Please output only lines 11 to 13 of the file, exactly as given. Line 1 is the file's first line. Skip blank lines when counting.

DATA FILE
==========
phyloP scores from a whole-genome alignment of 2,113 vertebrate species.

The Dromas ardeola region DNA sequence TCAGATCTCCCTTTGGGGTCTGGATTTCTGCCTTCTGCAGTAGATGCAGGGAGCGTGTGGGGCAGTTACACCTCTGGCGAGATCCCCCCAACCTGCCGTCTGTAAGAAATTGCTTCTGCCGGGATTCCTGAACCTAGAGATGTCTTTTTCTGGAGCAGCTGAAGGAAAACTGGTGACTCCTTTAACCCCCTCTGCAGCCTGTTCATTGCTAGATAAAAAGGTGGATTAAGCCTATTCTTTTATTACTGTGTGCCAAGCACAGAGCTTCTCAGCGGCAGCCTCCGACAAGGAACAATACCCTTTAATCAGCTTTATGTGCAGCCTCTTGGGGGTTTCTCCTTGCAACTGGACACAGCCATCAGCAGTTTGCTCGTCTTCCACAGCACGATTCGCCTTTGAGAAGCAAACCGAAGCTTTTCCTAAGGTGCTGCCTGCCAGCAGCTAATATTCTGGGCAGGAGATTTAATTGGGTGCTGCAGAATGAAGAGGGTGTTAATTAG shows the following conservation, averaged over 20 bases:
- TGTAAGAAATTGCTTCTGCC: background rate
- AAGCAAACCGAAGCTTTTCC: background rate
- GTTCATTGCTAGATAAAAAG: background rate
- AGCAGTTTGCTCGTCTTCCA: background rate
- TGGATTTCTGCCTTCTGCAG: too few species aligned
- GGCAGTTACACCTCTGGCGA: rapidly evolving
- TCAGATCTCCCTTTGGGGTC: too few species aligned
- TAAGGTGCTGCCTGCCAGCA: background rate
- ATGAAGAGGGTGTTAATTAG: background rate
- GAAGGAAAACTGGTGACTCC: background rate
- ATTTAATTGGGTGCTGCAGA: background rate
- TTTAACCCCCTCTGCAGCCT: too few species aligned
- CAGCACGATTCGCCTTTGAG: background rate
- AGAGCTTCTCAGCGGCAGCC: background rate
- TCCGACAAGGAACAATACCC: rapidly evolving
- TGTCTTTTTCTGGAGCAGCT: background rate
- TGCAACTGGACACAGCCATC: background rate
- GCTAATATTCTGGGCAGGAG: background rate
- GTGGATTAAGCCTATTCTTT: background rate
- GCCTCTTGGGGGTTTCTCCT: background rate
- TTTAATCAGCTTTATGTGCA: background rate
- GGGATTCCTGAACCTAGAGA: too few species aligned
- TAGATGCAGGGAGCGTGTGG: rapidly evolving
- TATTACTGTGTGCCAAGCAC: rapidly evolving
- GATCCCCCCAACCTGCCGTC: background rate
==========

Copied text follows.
- ATGAAGAGGGTGTTAATTAG: background rate
- GAAGGAAAACTGGTGACTCC: background rate
- ATTTAATTGGGTGCTGCAGA: background rate